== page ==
Sadly it's closing at the end of the year.
Rates were increasing year on year and had just become too expensive.
Very sad news.
I'd met David McKee in store earlier in the year and bought some of his originals.
I'd also promised myself a Shaun Tan one day.
Doesn't sound like they will be opening up elsewhere.
I love unique little shops like this.
It's a shame that they are struggling to compete and becoming fewer and fewer as time goes on.

Sunday, 25 November 2018


I was happy to find an old collage book.
Something I'd played with years ago.
Cutting and pasting.
Trying to make no sense of images brought together on a page.
this little notebook has an image that I want to include in my SuperWeirdoes book.
I'll have to scan him from this page, that's the problem with collaging. Once it's stuck down it's stuck.
Made me smile to find him again though.

Super Weirdoes.

I'm working on my own little artist project in the background.
Hopefully sometime next year I'll be printing this, and maybe getting it on Kickstarter.
I now have an Instagram (davewest42) account and pop progress up on there.
Each image will represent a Letter of the Alphabet in an A to Z.
Each will have a story, poem or some other prose to accompany the artwork, and hopefully explain it.

Enter the Asylum.

The first Kickstarter (KS) for me, and Accent UK, was Enter the Asylum.
This is a steampunk book written about the personas of the people who dress up for and attend the Steampunk shows across the country.
We started with a fairly small (24 page) colour comic and told stories of a handful of characters.
Involving the people themselves in plot development was an interesting departure from our normal approach, and proved to be fun.
Ahead of the launch we produced and handed out fliers at a couple of Steampunk Cons, and other comic shows.
We also plugged the KS on various Steampunk Facebook Groups.
Then we launched and went around the Facebook Groups again telling people it was now active.
A £500 target was hit very quickly, I think within a day or two.
The final amount raised pretty much paid for everything.
I think we were short a little on what we paid out for artists and colourists etc but it certainly allowed us to consider reporting the whole thing next year.
And every year going forward if the KS boost continues.
A great first Kickstarter.

Kickstarter and me.

Anyone who has discussed Kickstarter with me over the years knows about my reservations.
It never felt right that people should ask others to help them fund something that they should really be funding themselves. Somehow to me it just seemed wrong.
And then time passed.
And I chatted to a lot of my fellow comic book creators who were using it for every project.
I got an account and started backing a few things and exploring what it was really all about.
I noticed that other people like myself were actually now turning out more works than they used to and it started to make sense.
In order to make the money back on a comic book and have enough cash to finance the next one takes months of selling at Conventions. You end up with a backlog of things in development that have to wait for the cash to come in before they can be sent to a printer.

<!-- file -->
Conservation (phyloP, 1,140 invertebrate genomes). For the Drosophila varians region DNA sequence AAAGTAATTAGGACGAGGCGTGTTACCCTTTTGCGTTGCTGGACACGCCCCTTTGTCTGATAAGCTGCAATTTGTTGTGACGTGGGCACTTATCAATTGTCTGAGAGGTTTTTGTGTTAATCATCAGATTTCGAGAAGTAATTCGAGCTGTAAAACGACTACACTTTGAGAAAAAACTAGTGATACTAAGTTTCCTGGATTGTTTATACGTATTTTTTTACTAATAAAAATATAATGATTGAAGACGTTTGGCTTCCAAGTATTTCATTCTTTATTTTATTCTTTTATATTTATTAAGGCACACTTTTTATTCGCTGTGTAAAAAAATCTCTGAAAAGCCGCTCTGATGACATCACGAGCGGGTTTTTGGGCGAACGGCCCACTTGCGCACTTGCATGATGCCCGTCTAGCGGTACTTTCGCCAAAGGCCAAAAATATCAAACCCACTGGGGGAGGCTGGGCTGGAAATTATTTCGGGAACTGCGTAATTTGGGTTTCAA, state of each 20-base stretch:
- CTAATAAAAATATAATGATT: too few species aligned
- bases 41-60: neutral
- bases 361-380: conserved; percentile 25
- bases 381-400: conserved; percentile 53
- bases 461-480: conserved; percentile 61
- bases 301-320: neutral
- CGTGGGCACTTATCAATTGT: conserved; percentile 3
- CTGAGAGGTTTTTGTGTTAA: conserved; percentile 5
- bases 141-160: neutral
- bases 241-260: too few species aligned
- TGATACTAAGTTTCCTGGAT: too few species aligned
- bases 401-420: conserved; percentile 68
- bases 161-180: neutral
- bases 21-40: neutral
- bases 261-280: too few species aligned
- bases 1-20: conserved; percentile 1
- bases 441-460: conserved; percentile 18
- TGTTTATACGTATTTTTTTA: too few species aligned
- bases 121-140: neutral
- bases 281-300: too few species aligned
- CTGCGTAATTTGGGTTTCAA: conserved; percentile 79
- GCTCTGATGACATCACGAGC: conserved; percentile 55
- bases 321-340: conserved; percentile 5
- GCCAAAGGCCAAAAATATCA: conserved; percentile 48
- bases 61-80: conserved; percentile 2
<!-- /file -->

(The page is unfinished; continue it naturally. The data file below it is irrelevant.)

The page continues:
If Kickstarter can provide that initial capital. Enough money to get the book printed then that's a huge help and actually means that you can start to consider producing more books. You can also start to consider paying artist more money than before if the Kickstarter money coming in is sufficient.
I'm convinced there is a limit to how many books it is healthy to produce and a maximum that the good people backing Kickstarter projects will support. You don't want to become a nuisance.
For me having now done three comics this year through Kickstarter I think the limit is one comic per quarter.
There's a lot to do in the background.
Setting it up.
Promoting it on Social Media and anywhere else available.
Working out the little extras that will hopefully tempt more backers.
Producing the book itself.
And then if successful, posting the comics and any extras out after the campaign.
It's a little nerve wracking at times too... my first had me sat in front of the monitor watching its growth. Hoping it'll reach the target. Then hoping it'll stay above it. Then hoping it'll hit targets that I set week by week.
It's stressful but ultimately rewarding.
And one of the things that I like the most is that people across the globe get involved and get to see your work, not just those that you see at Conventions in the UK.

Wednesday, 12 September 2018

Mr Benn in Manchester

A friend sent me this photo of the Mr Benn version of one of the Bees in Manchester.
A little weird but pretty cool

Sunday, 9 September 2018

Kia Wordsmith

Our third comic is up on Kickstarter.
Kia Wordsmith is a story that I've had in pre-production (as it were) for many years.
It needed the right type of artist.
It's about a young woman thief living in a fantasy type setting.
So it needed someone who could draw the human form as well as non-human forms and fantastical settings.
Enter Ian Ashcroft.
Ian's work is astonishing and I'm incredibly lucky to have him on board for at least 4 issues.
He captured my view of the look of Kia better than I could explain, almost as if he read my mind.
As t the little creature.
Well, I had no real picture of what it wold look like and asked Ian to 'do his thing'.
I love the result.
The Kickstarter has already exceeded its target, which is fabulous, and there's still 21 days to go.